“But when was the last time you fed him?” she replied, and was totally shocked when I turned round and said that I’d been feeding constantly for that time period mentioned, from 4am till midday. At that point her immediate response was to suggest formula.
I don’t think they had the time to do anything other than suggest formula; I would have liked someone to have checked how normal it was for Baby Lighty to be feeding as constantly as he was, to have checked him for tongue tie, and also to talk to me about the emotional and mental health side of breastfeeding. I’m convinced now, whether rightly or wrongly, that my anxiety affected my milk supply, but I just couldn’t help how I felt under the influence of hormones.
Did you have a personal breastfeeding goal?
Yes, in my mind I wanted to feed for six weeks, which perhaps doesn’t say a lot about my expectations of breastfeeding! I don’t know whether this was because I had in the back of my mind that everyone says that the first six weeks are the hardest, or whether I just thought that this was the norm before switching to formula!
What triggered your move to bottle feeding? Would you consider it a choice or a necessity?
After the initial formula incident with the midwife as described above, and everyone saying how much more content Baby Lighty was on formula, we took the decision to move to formula feeding when this was coupled with the midwives saying that he wasn’t putting on enough weight and there were fears that he was dehydrating. My mental health had also got to a stage whereby I didn’t want to pick Baby Lighty up any more. Every time I picked him up, he would want to feed, and it got to a point where I would dread having to pick him up because I associated it with his constant need to feed.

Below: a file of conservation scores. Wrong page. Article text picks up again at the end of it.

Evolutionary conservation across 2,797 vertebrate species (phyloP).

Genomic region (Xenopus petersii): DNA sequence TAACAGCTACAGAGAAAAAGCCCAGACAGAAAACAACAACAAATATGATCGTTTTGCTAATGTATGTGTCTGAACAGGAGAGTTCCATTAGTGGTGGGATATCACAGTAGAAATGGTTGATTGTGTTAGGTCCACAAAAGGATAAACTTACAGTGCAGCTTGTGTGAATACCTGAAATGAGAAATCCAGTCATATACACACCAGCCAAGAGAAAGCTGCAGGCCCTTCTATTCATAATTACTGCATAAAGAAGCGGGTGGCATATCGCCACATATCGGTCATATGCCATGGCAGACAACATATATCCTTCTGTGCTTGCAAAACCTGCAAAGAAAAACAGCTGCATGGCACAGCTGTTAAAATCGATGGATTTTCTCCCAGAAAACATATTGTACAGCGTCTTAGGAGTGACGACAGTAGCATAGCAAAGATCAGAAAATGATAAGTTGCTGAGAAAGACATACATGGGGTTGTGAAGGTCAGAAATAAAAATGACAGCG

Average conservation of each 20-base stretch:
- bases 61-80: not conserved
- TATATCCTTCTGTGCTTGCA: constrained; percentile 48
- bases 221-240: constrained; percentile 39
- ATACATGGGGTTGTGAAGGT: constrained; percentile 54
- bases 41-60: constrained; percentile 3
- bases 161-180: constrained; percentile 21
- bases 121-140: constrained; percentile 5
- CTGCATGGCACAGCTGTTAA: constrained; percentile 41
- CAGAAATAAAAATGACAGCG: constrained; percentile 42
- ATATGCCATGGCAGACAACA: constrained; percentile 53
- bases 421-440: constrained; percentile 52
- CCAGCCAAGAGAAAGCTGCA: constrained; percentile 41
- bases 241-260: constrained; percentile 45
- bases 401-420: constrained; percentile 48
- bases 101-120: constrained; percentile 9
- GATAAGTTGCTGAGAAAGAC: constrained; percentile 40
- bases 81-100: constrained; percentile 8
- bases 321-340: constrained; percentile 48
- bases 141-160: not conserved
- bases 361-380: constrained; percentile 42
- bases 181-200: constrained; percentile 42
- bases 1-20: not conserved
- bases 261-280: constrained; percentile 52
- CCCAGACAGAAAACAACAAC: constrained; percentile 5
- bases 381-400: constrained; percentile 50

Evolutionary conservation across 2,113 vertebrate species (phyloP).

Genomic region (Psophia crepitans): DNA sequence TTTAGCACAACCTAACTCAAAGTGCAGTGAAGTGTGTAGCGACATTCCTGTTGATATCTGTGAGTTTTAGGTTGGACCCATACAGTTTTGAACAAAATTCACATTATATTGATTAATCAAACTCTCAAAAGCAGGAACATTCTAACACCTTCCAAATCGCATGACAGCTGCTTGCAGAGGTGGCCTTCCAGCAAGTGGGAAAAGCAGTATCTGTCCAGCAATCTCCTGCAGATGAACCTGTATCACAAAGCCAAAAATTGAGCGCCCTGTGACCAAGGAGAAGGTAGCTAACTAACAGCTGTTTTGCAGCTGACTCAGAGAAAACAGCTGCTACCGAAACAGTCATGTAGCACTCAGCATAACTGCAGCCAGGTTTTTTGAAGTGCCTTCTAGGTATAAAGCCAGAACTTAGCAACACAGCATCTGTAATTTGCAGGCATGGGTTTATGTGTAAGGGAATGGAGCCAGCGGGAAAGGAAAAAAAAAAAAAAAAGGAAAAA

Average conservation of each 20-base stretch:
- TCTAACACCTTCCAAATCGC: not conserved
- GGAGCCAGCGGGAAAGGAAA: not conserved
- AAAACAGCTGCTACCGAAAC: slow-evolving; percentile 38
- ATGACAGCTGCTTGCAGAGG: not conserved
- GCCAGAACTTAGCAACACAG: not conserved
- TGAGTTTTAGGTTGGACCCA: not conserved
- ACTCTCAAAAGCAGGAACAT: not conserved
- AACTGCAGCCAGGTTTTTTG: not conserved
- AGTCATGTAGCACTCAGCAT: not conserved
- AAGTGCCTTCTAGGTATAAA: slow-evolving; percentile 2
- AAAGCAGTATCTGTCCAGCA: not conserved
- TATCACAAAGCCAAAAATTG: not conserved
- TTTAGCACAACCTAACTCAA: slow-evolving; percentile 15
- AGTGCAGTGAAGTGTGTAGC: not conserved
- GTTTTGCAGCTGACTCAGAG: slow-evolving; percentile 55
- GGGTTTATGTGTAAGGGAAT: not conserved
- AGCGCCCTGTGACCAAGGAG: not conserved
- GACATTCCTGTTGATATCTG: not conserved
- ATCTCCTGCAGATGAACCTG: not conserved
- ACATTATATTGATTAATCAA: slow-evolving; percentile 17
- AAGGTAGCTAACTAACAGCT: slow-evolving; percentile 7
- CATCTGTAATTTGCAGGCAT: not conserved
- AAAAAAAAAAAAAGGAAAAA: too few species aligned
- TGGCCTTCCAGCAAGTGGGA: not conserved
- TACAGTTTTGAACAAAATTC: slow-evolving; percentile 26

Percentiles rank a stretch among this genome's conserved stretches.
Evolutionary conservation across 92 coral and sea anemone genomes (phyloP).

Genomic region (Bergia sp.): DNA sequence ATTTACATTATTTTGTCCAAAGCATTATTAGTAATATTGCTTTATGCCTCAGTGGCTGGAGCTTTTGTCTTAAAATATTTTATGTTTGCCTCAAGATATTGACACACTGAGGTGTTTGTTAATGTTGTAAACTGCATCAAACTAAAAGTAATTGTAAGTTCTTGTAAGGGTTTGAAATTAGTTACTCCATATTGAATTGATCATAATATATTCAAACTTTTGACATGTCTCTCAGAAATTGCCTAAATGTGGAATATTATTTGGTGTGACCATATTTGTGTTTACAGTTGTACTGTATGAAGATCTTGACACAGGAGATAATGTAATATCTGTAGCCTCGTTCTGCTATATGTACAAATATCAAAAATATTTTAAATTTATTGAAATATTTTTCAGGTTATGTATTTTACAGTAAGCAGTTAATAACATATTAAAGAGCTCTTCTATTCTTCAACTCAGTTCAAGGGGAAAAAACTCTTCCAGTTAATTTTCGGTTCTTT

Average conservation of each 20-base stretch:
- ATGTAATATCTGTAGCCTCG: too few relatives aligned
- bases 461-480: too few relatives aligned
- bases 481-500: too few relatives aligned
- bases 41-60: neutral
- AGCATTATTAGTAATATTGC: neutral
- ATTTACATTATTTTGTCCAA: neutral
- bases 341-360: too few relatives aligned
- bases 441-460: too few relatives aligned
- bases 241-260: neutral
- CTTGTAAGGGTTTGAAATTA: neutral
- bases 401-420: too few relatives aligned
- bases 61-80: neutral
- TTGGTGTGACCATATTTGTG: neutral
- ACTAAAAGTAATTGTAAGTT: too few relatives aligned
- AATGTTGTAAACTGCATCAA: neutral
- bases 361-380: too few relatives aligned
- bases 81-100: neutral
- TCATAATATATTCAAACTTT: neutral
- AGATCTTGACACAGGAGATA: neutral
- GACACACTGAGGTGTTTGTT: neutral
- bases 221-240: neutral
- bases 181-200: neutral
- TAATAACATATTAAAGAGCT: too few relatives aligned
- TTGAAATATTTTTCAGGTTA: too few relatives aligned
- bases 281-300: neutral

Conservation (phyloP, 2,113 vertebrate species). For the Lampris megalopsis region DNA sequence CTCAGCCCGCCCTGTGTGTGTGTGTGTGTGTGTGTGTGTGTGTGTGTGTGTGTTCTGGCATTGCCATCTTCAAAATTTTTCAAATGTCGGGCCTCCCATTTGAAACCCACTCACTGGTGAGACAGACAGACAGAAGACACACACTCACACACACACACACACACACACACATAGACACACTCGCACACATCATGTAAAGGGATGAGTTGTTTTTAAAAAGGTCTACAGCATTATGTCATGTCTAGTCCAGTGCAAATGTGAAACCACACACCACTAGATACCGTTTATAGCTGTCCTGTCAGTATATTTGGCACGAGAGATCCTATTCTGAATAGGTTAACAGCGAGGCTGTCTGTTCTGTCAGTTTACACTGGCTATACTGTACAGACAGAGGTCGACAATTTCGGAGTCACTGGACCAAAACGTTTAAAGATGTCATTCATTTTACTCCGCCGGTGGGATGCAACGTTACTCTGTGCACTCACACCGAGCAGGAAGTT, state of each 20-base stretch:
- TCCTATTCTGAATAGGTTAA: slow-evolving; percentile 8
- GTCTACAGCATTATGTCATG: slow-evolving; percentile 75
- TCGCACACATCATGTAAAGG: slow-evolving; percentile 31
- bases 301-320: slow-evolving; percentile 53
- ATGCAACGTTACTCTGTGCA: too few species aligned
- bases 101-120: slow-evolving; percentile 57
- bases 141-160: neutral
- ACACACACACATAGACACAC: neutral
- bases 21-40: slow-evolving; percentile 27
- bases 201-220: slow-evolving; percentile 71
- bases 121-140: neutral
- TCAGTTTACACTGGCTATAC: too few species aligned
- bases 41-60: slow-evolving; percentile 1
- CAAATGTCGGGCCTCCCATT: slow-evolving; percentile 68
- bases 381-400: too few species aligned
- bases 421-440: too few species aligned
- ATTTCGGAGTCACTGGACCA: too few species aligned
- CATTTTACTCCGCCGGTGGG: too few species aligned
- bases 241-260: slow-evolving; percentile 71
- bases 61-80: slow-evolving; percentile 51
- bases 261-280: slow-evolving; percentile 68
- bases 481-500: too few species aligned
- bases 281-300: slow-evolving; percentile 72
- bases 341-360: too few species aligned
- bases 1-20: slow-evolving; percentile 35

It’s a cliché, but happy mum, happy baby; had I not switched to formula I dread to think what sort of an emotional place I would have been in, and what would have happened to my bond with Baby Lighty, not to mention to Baby Lighty’s health if he wasn’t gaining enough weight.
How did moving to bottle feeding make you feel?
Guilty. I felt incredibly guilty, because technically I could breastfeed, but Baby Lighty wasn’t gaining enough weight. Couple this with how I felt, and of course it made sense to move to formula and bottle feeding, but it didn’t mean that I didn’t feel like a complete failure of a mother after just a month.
Did you experience any backlash for bottle feeding?
A little; someone on a Facebook group told me that I’d given Baby Lighty reflux because of ‘the poison I was giving him’, and there were times when strangers would comment on things like “oh you didn’t want to even try to breastfeed?”, or “Perhaps you should think about trying him on soy formula if you’re not willing to breastfeed.” These are just an odd few incidents that stick out, however; on the whole most people aren’t worried nowadays, I think.
Do you have any advice for other new mums in your situation?
You’ve got to do what’s right for you and your baby. If that means bottle feeding – with breastmilk or formula – so be it. As long as your baby is getting fed, you’ll be a happy mum, and as I’ve already said, happy mum equals happy baby. Don’t beat yourself up, you’re doing just great.
There’s more on my breastfeeding story over on All Things Spliced at: http://allthingsspliced.co.uk/feeding/missing-the-breastfeeding-gene/